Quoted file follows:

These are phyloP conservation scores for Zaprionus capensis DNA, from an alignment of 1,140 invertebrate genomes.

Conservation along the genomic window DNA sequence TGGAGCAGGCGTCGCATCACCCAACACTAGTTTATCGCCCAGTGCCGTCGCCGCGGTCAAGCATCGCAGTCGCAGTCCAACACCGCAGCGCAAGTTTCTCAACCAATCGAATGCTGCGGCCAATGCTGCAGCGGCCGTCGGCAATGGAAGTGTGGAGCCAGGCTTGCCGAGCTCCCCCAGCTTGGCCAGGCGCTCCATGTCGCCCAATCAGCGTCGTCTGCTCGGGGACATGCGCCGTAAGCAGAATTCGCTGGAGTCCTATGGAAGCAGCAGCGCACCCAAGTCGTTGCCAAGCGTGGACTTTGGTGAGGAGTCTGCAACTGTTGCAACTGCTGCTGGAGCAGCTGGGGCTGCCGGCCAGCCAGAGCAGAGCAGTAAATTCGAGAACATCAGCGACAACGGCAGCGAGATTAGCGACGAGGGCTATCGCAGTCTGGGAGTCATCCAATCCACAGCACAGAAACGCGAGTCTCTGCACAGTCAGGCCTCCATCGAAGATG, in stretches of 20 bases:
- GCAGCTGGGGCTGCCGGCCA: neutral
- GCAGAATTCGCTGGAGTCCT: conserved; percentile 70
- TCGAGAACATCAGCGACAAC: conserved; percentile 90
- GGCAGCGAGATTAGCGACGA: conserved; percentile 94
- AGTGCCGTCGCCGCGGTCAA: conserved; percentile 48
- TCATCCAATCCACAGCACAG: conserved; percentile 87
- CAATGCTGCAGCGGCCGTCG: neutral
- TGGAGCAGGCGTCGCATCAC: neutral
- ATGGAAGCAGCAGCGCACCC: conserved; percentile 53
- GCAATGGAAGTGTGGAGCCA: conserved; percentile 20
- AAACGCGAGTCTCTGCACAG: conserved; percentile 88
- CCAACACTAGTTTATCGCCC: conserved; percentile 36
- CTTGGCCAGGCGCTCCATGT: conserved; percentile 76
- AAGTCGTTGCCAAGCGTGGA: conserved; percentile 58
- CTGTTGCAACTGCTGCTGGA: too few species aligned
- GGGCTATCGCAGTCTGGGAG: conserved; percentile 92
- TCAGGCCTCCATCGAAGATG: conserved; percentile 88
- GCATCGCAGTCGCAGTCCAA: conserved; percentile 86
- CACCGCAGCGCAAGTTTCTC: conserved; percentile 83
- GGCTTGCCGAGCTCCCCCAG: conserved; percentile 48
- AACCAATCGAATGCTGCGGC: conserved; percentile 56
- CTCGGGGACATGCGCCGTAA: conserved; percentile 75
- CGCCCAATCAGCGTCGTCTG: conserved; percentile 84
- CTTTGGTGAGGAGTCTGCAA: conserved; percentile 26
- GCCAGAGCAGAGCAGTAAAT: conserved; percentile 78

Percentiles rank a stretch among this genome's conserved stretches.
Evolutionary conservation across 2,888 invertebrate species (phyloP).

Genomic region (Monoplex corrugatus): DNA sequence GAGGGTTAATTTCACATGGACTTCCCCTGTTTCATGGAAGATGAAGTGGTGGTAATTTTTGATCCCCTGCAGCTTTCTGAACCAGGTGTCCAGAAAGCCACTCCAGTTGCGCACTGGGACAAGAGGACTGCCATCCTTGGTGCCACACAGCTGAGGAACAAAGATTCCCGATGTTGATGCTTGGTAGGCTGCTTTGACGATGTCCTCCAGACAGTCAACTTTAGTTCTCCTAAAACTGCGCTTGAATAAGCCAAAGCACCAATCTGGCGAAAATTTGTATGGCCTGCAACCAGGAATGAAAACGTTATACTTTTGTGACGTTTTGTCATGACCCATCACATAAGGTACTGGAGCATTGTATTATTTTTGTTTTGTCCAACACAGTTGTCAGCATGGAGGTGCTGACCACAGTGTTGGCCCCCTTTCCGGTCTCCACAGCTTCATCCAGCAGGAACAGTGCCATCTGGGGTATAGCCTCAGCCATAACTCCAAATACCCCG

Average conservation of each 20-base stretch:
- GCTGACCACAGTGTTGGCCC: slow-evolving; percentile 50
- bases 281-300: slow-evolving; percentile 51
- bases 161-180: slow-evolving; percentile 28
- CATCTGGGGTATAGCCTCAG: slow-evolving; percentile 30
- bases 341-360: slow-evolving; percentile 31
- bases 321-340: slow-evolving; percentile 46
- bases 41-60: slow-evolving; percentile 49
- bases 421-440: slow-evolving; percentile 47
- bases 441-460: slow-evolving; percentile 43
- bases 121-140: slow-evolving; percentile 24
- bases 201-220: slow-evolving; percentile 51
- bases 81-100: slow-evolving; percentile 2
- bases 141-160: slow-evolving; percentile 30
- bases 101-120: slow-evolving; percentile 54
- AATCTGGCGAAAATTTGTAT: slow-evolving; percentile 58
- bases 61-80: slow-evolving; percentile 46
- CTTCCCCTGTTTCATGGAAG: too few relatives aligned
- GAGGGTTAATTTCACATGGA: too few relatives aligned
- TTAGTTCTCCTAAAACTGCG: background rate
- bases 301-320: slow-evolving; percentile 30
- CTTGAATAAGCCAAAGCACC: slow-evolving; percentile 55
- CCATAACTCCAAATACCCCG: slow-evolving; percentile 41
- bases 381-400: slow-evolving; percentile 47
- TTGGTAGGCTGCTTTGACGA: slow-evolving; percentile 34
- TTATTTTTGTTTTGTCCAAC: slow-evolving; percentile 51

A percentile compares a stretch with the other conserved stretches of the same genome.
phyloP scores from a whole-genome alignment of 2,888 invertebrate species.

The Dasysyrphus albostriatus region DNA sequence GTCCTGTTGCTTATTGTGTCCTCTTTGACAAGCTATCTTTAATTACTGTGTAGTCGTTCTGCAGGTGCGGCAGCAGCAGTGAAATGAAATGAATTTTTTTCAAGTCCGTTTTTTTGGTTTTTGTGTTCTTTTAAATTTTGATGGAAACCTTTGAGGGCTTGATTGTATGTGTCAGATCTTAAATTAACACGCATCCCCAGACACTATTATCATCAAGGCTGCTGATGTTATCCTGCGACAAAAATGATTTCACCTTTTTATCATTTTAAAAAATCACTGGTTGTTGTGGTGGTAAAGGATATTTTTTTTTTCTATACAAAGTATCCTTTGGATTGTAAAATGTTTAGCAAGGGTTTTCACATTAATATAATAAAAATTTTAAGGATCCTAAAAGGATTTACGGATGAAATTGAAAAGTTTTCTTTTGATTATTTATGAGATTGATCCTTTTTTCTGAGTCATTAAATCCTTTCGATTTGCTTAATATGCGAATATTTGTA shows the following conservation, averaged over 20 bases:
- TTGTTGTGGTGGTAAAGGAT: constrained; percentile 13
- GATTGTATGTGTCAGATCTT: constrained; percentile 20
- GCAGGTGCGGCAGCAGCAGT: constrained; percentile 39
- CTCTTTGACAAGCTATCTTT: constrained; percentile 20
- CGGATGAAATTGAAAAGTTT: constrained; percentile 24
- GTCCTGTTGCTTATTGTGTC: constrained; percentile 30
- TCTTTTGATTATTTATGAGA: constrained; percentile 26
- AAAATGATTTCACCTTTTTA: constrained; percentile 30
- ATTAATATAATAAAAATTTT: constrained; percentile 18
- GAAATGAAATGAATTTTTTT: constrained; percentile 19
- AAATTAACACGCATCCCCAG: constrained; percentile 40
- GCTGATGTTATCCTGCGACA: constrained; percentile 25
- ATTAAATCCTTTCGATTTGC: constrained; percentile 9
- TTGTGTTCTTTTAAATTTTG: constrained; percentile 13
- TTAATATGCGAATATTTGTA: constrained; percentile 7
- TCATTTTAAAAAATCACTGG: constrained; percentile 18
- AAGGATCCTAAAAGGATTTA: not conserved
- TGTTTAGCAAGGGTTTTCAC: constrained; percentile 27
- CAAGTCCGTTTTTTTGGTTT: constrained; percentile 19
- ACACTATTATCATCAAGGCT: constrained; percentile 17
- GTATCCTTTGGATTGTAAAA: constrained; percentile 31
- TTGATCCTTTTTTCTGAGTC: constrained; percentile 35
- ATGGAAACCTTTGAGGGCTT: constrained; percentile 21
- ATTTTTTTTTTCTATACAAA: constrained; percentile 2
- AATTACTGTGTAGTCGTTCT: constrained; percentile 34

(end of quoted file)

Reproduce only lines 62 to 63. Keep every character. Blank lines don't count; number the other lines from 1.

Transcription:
- GCAGGTGCGGCAGCAGCAGT: constrained; percentile 39
- CTCTTTGACAAGCTATCTTT: constrained; percentile 20